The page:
Another Clash Over Territory In Outer Space
Commercial providers of corrected GPS signals fear Transportation and Defense will doom their business
Civil applications are blossoming for the $12 billion system of positioning satellites the Pentagon finished putting up last year -- in navigation, resource management, communications, even as a guide for hikers lost in the woods.
But the dozen or so firms that earn a living making the signal accurate enough for those uses fear the government is trying to take over their market, and their piece of a billion-dollar pie.
The Defense Department degrades the signal from its Global Positioning System of satellites, or GPS, on purpose so that enemies can't use it to aim missiles at U.S. cities. Even the hashed GPS signal is enough to establish a spot within 100 meters.
But that's not a precise enough measurement for many applications, and so a market has bloomed for about 12 companies that capture the signal and correct it to within a meter of accuracy. The tighter the signal a user needs, the more money the businesses charge for it. The market is obscure enough that no one knows exactly how much it's worth.
But a report by the Departments of Defense and Transportation, due by September 30, might render it worth not much at all.
The report is expected to recommend a government-wide system that corrects the satellite signal, and it would likely be made available for the private sector to lease. Commercial providers of corrected GPS, called differential or augmented GPS, expect their customers will turn to the government's system.
"It's hard to be in competition with the government because the government always provides better rates," said Mike Newsome of U.K.-based Racal, a DGPS provider.
Said Ronald Haley, president of Differential Corrections Inc. of Cupertino, Calif.: "If the government takes my tax dollars and competes with me, then that's a problem."
The government says its study, which will recommend what type of augmentation system to invest in, is merely trying to consolidate the efforts of federal agencies. "There is a concern that if every agency does what's best for its uses, the systems may be incompatible and resources will be wasted in developing them," said George Wiggers of the Transportation Department's Office of Economics.
At least two transportation agencies are studying how to correct the Pentagon's satellite signal for their needs. The Coast Guard is implementing a $15 million system that allows 10-meter accuracy.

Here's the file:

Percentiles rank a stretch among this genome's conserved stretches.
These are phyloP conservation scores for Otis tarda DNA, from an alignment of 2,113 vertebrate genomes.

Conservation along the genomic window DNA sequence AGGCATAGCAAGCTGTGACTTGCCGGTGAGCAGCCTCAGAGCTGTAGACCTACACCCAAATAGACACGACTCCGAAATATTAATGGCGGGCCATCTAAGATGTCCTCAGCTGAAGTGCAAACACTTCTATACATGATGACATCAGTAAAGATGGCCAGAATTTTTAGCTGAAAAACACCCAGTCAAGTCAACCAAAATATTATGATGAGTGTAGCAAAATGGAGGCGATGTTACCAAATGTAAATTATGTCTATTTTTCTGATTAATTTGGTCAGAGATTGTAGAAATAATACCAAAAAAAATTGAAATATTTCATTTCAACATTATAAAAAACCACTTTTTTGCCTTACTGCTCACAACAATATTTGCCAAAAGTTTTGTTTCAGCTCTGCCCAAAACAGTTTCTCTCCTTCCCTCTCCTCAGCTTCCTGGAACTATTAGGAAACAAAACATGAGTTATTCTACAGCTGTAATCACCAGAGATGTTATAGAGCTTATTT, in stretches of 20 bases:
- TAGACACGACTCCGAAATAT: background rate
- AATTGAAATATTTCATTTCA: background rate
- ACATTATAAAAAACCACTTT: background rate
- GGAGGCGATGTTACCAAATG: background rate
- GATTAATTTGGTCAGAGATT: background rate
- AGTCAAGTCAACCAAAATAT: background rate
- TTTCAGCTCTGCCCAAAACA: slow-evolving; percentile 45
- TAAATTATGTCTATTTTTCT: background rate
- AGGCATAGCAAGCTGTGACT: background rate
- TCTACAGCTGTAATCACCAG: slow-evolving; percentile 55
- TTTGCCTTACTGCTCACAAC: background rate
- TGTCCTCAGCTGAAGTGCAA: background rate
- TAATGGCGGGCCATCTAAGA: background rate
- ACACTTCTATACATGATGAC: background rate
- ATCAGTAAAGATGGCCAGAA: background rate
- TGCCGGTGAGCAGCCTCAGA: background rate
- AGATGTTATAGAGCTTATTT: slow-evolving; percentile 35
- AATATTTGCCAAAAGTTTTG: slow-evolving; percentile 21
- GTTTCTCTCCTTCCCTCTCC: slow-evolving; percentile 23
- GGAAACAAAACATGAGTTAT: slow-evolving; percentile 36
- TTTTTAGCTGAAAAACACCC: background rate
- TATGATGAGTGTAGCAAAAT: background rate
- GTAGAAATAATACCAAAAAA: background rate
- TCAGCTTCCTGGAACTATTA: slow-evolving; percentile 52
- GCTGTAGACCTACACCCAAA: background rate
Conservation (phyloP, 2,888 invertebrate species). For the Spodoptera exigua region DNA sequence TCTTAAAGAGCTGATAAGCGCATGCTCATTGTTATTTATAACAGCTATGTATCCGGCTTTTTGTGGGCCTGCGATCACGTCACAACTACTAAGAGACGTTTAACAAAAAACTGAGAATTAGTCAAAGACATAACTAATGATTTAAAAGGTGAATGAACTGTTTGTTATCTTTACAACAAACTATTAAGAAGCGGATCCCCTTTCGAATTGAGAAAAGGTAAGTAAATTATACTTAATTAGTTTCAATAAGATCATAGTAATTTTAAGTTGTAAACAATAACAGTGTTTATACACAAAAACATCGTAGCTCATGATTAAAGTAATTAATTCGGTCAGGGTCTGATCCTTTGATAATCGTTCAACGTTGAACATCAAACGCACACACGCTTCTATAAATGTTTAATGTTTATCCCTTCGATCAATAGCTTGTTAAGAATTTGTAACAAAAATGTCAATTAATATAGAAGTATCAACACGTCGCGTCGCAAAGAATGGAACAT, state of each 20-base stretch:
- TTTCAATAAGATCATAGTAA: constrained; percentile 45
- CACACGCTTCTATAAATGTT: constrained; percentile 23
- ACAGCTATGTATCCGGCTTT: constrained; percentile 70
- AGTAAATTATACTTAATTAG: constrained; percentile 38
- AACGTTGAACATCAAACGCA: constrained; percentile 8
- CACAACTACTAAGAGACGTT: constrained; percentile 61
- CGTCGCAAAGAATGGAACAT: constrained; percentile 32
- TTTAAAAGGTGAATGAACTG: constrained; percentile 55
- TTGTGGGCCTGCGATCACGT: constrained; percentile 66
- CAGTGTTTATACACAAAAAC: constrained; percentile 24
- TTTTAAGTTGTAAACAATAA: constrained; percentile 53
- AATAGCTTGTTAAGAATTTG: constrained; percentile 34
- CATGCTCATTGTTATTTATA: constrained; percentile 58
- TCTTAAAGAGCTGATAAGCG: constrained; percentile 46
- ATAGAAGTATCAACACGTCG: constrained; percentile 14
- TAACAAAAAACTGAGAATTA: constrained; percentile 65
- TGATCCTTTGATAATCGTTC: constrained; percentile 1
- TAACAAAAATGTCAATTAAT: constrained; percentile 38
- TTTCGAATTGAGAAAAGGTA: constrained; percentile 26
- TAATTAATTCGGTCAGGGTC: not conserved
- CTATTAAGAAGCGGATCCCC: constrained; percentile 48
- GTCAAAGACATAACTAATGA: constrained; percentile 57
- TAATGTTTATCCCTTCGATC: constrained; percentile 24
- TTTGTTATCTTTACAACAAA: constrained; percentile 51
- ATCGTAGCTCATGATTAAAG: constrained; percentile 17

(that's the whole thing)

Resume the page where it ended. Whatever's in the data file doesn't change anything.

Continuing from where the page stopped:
When complete, it will cover roughly a third of the land mass of the United States. The Federal Aviation Administration is considering a system that will serve the whole country. This wide-area system would allow satellites to replace the expensive ground-based system now used for navigating and landing aircraft.
But critics say the Coast Guard's system falters in stormy weather and the aviation system, while great in the air, loses the signal in urban areas because of tall buildings. The Defense Department has national security problems with wide-area systems like the one the FAA plans. To provide augmentation services for a large area, the corrections are beamed from 22,000 miles above the Earth. But these signals can be intercepted. The Coast Guard's local-area method, which corrects the signal when it is closer to the ground, cannot be used for missile guidance.
The Department of Transportation is paying for the development of both these augmentation systems. And if a government-wide system is established, the department will pay for this as well, according to a December report prepared by a Defense-Transportation task force.
The Pentagon, meanwhile, will continue to pay for operating the constellation of 24 satellites. The uncorrected government signal will remain available for free.
Racal has already lost some business to the Coast Guard's GPS correction system, said Newsome. But he worries about losing a lot more if an official government-wide system is established, even if it offers only 10-meter accuracy. "Some [Racal] customers will be willing to live with less accuracy," he said.
The GPS market is a billion-dollar industry today, and is expected to be worth about $6 billion by 2000. Haley, of Differential Corrections, said fee structure will determine what effects a government-provided GPS correcting system will have on his industry. He thinks his firm can compete with the government if consumers are charged enough to recoup costs of establishing the augmentation system.
"But if the government gives it away for free, that will be a real problem," he said.